What is a privacy breach?
The Act defines a privacy breach, in relation to personal information held by an agency, as “unauthorised or accidental access to, or disclosure, alteration, loss, or destruction of, the personal information, or an action that prevents the agency from accessing the information on either a temporary or permanent basis”.
Just to recap, “personal information” is any information held by an agency that is “about an identifiable individual”. It does not need to be secret, confidential or private information – merely any information that can be identified as being about an individual person.
How serious does it have to be?
A privacy breach is notifiable if it is reasonable to believe that the breach has caused serious harm to an affected individual or individuals, or is likely to do so.
A privacy breach can be a confidentiality/integrity breach (i.e. unauthorised or accidental access to, or disclosure, alteration, loss, or destruction of personal information), or it can be an availability breach (something which prevents an entity from accessing personal information on a temporary or permanent basis; like a denial-of-service attack on a website).
The phrase “reasonable to believe” indicates that the entity must make an objective assessment, from the point of view of a reasonable person in the entity’s position who is properly informed. This is not intended to be considered from the point of view of an individual whose personal information has been breached; and it must be analysed based on information which is immediately available, or after reasonable inquiries or an assessment of the privacy breach. The affected individual(s) can be located either inside or outside New Zealand.
The concept of “harm” is well-established under New Zealand privacy law. It can include:
- Specific damage (i.e. financial loss, loss of employment, or physical injury);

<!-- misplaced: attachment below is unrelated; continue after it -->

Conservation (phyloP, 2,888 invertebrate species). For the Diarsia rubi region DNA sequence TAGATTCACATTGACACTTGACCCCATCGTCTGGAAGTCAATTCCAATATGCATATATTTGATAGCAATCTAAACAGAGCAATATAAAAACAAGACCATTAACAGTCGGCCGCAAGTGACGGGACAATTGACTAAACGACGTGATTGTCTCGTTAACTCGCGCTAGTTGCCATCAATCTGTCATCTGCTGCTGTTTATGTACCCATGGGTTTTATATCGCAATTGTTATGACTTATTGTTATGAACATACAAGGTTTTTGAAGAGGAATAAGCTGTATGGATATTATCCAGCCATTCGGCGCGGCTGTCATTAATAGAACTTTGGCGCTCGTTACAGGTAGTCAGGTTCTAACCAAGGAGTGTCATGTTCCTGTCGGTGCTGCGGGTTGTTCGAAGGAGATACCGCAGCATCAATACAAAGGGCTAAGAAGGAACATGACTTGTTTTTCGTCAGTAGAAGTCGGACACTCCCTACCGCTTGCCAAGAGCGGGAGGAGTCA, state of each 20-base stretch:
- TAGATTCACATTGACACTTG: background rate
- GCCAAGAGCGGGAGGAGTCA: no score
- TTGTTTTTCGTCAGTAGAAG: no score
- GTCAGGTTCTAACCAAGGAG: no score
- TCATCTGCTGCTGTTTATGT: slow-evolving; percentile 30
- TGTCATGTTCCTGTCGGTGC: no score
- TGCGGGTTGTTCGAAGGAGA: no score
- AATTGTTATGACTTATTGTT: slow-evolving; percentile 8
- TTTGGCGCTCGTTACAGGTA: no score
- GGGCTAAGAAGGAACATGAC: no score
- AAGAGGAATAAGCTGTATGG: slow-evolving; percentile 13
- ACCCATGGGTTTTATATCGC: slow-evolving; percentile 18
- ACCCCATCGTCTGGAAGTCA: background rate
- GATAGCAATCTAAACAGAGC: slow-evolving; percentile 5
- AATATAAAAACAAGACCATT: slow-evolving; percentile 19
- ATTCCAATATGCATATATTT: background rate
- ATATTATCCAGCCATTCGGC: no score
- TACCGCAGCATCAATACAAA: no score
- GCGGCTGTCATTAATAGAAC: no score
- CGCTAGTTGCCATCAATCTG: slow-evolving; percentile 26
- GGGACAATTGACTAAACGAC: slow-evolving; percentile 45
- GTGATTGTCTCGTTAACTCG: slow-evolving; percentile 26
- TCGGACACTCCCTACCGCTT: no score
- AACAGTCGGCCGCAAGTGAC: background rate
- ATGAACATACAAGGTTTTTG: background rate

- Loss of benefits (i.e. any adverse effects on the individual’s rights, benefits, privileges, obligations or interests);
- Emotional harm (i.e. significant humiliation, loss of dignity or injury to feelings).
An agency needs to assess whether a privacy breach is likely to cause “serious harm”. This needs to be considered on a case-by-case basis, taking into account at least the following factors:
- The nature of the information (whether it is sensitive in nature, for example credit card details, health information or identity documents);
- Mitigation (whether any action has been taken by the entity to reduce the risk of harm after the breach);
- Security measures (whether the personal information is protected by a security measure);
- The recipient (who has obtained, or may obtain in the future, personal information as a result of the breach? The risk of serious harm will likely be greater if personal information has been obtained by people with unknown or malicious intentions);
- The nature of the harm that could be caused (for example, specific damage, loss of benefits, or emotional harm);
- Any other relevant factors (for example, how many individuals are affected, how widespread the breach is or how long it has been occurring).
What does an agency have to do in response?